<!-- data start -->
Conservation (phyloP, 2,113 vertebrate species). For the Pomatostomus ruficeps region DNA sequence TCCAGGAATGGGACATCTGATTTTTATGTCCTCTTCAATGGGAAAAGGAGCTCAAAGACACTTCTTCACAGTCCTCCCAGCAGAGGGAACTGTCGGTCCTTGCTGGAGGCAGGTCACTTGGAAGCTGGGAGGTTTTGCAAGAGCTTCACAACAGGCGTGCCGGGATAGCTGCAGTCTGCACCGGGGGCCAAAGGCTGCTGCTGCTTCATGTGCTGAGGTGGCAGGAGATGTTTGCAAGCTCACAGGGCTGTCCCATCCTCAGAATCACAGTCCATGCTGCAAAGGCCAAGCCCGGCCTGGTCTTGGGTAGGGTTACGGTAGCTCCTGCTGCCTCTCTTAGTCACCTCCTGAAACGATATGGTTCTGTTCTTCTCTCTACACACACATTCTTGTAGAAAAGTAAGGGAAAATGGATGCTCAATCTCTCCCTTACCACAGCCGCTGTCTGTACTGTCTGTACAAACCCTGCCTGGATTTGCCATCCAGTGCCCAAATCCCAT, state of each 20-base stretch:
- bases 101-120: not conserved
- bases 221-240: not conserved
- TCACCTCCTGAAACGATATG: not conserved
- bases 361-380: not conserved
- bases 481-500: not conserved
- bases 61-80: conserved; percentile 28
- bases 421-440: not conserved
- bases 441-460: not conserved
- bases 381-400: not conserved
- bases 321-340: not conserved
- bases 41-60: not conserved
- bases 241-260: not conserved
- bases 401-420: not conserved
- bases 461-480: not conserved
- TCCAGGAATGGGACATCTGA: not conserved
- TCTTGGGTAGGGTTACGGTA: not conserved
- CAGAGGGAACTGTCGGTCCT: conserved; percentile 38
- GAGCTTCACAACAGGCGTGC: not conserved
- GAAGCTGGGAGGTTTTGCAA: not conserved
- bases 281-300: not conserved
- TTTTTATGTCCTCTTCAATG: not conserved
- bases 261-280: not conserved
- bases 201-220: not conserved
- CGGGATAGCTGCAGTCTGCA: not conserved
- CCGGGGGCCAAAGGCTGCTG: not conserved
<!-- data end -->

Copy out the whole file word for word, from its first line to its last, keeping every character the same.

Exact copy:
Conservation (phyloP, 2,113 vertebrate species). For the Pomatostomus ruficeps region DNA sequence TCCAGGAATGGGACATCTGATTTTTATGTCCTCTTCAATGGGAAAAGGAGCTCAAAGACACTTCTTCACAGTCCTCCCAGCAGAGGGAACTGTCGGTCCTTGCTGGAGGCAGGTCACTTGGAAGCTGGGAGGTTTTGCAAGAGCTTCACAACAGGCGTGCCGGGATAGCTGCAGTCTGCACCGGGGGCCAAAGGCTGCTGCTGCTTCATGTGCTGAGGTGGCAGGAGATGTTTGCAAGCTCACAGGGCTGTCCCATCCTCAGAATCACAGTCCATGCTGCAAAGGCCAAGCCCGGCCTGGTCTTGGGTAGGGTTACGGTAGCTCCTGCTGCCTCTCTTAGTCACCTCCTGAAACGATATGGTTCTGTTCTTCTCTCTACACACACATTCTTGTAGAAAAGTAAGGGAAAATGGATGCTCAATCTCTCCCTTACCACAGCCGCTGTCTGTACTGTCTGTACAAACCCTGCCTGGATTTGCCATCCAGTGCCCAAATCCCAT, state of each 20-base stretch:
- bases 101-120: not conserved
- bases 221-240: not conserved
- TCACCTCCTGAAACGATATG: not conserved
- bases 361-380: not conserved
- bases 481-500: not conserved
- bases 61-80: conserved; percentile 28
- bases 421-440: not conserved
- bases 441-460: not conserved
- bases 381-400: not conserved
- bases 321-340: not conserved
- bases 41-60: not conserved
- bases 241-260: not conserved
- bases 401-420: not conserved
- bases 461-480: not conserved
- TCCAGGAATGGGACATCTGA: not conserved
- TCTTGGGTAGGGTTACGGTA: not conserved
- CAGAGGGAACTGTCGGTCCT: conserved; percentile 38
- GAGCTTCACAACAGGCGTGC: not conserved
- GAAGCTGGGAGGTTTTGCAA: not conserved
- bases 281-300: not conserved
- TTTTTATGTCCTCTTCAATG: not conserved
- bases 261-280: not conserved
- bases 201-220: not conserved
- CGGGATAGCTGCAGTCTGCA: not conserved
- CCGGGGGCCAAAGGCTGCTG: not conserved